What are the Differences between the Legal Standards of Temporary Total Disability and Permanent Total Disability?
Workers’ compensation is a no-fault insurance policy that employers provide for their workers in case of on-the-job injury or illness. The safety net represents security for the employee – they know that if they are hurt, their medical bills will be paid for and they will receive compensation for the work that they missed – and in exchange the employers have the security of knowing that they will not face personal injury lawsuits. The benefits provided by workers’ compensation extend beyond medical expenses to include disability payments when a worker is unable to return to their job over an extended period of time. Disability is broken down into temporary total disability and permanent total disability. If you have suffered an injury on the job and you are not able to return to the work you once did, it is important that you understand the difference between these two.
In the state of Connecticut, the Workers’ Compensation Commission has established a number of different types of workers’ compensation payments. These include:
- Temporary Total (TT) Benefits – These are provided for those who have been determined to be totally incapacitated and are based on 75% of the average weekly wage. It is paid for the duration of the employee’s disability.
- Temporary Total (TT) Benefits for Recurrence or Relapse – These are provided for those who have a relapse or recurrence after recovery. It is based on the original benefit rate, or the worker’s earnings if they have increased in the interim.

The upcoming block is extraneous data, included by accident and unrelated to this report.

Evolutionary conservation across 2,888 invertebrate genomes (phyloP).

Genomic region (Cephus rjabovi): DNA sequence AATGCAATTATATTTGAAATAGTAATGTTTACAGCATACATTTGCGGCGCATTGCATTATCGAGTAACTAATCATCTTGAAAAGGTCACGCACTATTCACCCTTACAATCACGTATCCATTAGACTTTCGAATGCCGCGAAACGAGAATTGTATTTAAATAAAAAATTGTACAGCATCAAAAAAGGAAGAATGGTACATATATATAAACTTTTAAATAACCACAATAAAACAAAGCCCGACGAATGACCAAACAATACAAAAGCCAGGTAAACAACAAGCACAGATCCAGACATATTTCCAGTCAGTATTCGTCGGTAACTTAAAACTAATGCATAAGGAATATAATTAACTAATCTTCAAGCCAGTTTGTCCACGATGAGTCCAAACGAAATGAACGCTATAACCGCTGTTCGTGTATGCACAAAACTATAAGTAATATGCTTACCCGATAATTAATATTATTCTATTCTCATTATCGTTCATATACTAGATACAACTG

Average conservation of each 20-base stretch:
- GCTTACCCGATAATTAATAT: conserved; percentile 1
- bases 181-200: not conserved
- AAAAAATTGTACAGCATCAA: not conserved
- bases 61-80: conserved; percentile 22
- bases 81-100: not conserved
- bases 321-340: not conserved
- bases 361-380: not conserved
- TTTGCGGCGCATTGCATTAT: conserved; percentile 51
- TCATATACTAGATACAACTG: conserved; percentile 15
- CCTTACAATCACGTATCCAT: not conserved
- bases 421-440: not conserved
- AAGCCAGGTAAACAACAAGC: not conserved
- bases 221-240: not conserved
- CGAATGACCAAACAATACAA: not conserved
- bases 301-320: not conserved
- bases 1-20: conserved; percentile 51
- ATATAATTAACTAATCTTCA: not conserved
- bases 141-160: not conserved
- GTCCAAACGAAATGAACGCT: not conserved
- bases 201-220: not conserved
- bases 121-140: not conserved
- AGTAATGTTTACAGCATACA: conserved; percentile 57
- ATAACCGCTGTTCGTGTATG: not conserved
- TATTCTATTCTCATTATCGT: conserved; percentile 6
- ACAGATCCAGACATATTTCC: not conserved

- Temporary Partial (TP) Benefits during Job Search – These are provided for those who are able to perform a lighter duty job but the employer has no such openings. It provides the TT compensation rate while the employee is searching for a job.
- Permanent Partial Benefits – These are specific weekly compensations for the loss of specific body parts.
- Permanent Total Benefits (PT) – These are the same as Temporary Total benefits that are increased by Cost of Living Rate Increases, and are paid based on injuries that are considered permanent. These may include paralysis of the legs or arms.
The standard for determining the type of benefit revolves around the worker’s ability to perform their job responsibilities, or a job that is lighter duty. A worker who has suffered an injury or illness that prevents them from working at all is first offered temporary total disability. This can later be awarded on a permanent basis, but permanent disability is only offered to those with severely debilitating injuries such as the loss of both feet or hands, both arms or legs, or their eyes. This benefit is only offered if a worker is unable to earn any income in either the same job or another job.
Every state has its own specific workers’ compensation rules, and they can be difficult to understand. The attorneys at Jonathan Perkins Injury Lawyers have dedicated themselves to providing injured Connecticut workers with knowledgeable legal representation to ensure that they get the compensation and benefits that they deserve. Contact us today for more information.